If you do have cholangiocarcinoma, your provider may perform tests on your tissue biopsy and blood (liquid biopsy) to check for genetic changes in cancer cells (biomarkers). Cholangiocarcinoma tumors can have important biomarkers. If they’re present, you may be eligible for special cancer treatments that target these cells for destruction (targeted therapy).

How is cholangiocarcinoma staged?

Cancer staging is an important part of a bile duct cancer diagnosis. It allows your healthcare provider to determine how much cancer is in your body. Staging helps your provider plan treatment and determine your prognosis.

Staging guidelines are different for each type of cholangiocarcinoma. But in general, bile duct cancer staging looks at the size of the tumor and whether cancer has spread from the bile ducts to your:

  • Blood vessels.
  • Lymph vessels and lymph nodes.
  • Organs near your bile ducts, like your liver or gallbladder.
  • Distant organs, such as your lungs, bones or abdominal cavity.

The staging scale ranges from stage 0 to stage 4. The least advanced and most treatable is Stage 0, or carcinoma in situ. This means you have abnormal cells that could become cholangiocarcinoma, but haven’t yet. Stage 4 is the final (or most advanced) stage of cholangiocarcinoma. At this stage, the cancer is metastatic. It’s spread beyond your bile ducts to distant parts of your body.

Management and Treatment

How is cholangiocarcinoma treated?

Cholangiocarcinoma treatment depends on where it’s located and if it has spread. Surgery can treat bile duct cancers that haven’t spread. But most bile duct cancers have spread by the time they’re diagnosed.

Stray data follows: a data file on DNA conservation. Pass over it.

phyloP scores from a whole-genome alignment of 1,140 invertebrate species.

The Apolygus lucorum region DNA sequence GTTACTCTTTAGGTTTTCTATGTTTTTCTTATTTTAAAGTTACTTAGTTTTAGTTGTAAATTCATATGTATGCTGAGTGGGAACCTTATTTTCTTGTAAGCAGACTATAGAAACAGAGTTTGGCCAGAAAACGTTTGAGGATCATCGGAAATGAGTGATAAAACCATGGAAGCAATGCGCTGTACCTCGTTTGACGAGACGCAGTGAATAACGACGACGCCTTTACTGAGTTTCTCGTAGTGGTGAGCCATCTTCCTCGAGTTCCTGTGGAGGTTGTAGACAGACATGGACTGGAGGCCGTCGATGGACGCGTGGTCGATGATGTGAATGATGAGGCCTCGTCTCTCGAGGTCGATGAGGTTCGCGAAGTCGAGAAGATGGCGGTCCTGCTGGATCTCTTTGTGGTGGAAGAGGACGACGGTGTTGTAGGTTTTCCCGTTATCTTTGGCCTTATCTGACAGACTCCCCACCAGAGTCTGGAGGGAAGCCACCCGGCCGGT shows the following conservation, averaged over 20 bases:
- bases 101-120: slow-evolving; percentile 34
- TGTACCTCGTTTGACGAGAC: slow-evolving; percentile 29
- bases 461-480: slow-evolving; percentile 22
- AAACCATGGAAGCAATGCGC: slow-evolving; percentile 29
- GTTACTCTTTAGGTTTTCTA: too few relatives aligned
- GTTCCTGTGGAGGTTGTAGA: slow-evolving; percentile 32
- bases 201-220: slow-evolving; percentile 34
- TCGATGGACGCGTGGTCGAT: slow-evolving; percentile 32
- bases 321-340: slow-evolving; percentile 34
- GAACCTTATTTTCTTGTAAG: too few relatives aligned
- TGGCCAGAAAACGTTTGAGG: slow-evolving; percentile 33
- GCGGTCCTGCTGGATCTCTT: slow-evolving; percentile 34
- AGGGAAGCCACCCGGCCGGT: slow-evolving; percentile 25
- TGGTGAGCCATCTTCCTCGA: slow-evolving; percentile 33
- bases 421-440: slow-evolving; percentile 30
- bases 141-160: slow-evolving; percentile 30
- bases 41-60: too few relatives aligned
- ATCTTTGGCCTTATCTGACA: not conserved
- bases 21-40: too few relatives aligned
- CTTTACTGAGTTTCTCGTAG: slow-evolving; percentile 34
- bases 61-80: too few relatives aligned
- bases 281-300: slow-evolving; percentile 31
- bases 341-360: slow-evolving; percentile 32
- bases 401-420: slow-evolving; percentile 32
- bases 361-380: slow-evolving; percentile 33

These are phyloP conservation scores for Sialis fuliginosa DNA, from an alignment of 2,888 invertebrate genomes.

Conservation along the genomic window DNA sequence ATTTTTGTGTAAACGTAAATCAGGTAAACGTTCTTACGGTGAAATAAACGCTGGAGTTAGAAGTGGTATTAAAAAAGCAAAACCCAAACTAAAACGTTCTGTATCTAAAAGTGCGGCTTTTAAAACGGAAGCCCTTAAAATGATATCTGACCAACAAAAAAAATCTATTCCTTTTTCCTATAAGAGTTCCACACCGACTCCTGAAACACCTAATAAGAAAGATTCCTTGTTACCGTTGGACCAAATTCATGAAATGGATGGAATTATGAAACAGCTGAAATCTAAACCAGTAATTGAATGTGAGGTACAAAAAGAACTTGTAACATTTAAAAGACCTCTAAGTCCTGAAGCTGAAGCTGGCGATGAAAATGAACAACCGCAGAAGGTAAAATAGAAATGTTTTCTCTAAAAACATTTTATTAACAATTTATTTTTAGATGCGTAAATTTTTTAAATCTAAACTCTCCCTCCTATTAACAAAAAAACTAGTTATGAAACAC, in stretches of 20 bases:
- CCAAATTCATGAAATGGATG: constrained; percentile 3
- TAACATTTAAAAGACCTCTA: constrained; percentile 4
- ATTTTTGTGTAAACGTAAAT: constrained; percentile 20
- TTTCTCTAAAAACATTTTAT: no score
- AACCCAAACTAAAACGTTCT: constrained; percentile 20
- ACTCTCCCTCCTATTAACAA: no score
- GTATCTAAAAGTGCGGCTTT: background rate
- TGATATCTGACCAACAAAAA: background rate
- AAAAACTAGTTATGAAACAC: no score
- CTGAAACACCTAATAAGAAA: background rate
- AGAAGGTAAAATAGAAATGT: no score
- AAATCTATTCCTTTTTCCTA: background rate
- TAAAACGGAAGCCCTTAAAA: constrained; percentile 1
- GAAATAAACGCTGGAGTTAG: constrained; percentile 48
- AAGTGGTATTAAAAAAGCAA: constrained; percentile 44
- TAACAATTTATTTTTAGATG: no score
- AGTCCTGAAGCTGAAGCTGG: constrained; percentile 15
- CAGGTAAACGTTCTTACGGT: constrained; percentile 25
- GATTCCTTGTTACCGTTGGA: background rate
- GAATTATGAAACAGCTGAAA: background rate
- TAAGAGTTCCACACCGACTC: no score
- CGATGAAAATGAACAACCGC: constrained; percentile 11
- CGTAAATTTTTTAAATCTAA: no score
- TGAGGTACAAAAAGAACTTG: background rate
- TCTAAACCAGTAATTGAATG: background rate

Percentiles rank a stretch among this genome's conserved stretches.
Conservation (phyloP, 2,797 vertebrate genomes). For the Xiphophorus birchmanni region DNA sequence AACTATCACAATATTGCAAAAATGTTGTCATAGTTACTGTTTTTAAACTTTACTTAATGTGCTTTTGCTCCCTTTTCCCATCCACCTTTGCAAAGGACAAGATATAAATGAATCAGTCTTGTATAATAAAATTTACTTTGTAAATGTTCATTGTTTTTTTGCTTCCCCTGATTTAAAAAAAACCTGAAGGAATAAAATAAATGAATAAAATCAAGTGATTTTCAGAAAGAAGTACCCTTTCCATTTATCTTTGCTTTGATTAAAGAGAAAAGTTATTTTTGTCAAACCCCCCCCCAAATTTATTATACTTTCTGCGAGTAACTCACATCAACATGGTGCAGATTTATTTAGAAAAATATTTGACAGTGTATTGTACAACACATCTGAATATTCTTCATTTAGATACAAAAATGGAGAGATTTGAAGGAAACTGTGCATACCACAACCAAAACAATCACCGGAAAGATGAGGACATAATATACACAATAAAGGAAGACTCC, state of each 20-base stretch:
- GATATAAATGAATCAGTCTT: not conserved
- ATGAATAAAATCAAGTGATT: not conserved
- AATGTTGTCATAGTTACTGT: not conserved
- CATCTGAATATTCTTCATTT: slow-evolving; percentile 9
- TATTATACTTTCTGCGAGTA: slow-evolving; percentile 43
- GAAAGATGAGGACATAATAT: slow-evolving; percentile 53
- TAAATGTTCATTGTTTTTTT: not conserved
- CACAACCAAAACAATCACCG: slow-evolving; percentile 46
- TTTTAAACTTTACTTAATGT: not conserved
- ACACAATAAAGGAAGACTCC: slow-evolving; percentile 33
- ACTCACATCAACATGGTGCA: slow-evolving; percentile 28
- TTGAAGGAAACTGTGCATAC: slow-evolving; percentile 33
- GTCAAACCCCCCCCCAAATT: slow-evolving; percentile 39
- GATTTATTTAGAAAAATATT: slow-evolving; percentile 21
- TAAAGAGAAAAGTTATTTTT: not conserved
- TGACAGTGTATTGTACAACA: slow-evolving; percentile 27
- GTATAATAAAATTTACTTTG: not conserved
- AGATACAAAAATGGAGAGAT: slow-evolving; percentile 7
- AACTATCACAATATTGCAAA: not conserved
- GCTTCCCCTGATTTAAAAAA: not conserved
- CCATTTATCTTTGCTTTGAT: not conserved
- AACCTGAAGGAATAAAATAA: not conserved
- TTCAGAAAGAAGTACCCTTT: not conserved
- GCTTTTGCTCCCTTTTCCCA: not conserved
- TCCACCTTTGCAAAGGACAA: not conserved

If surgery alone won’t eliminate cholangiocarcinoma, your healthcare provider may recommend a combination of treatments to slow cancer growth or provide palliative care that relieves symptoms.

Cholangiocarcinoma treatment may include:

  • Surgery: Removes all or part of your bile duct or affected organs. Surgery can also help treat a blocked duct that’s causing symptoms. Your provider may place a stent (small, hollow tube) to drain it or reroute the flow of bile past the blockage.
  • Liver transplant: Replaces your liver with a donor liver. A transplant is one potential cure for early-stage perihilar cholangiocarcinoma.
  • Radiation therapy: Uses radiation to kill cancer cells or shrink tumors. You may need external beam radiation therapy (EBRT), which uses a machine outside your body to direct radiation toward the tumor. Or your provider may implant tiny beads of radiation (called Y90) in the blood vessels supplying the tumor to shrink it. This is called transarterial radioembolization (TARE).
  • Chemotherapy(chemo): Uses drugs to kill cancer cells or shrink tumors. Systemic chemotherapy sends the medicine through your entire body. Transarterial chemoembolization (TACE) implants tiny beads of chemo into the blood vessels near your tumor to shrink it. Hepatic artery chemo-infusion (HAI) uses a pump to inject chemo into the artery that supplies blood to your liver.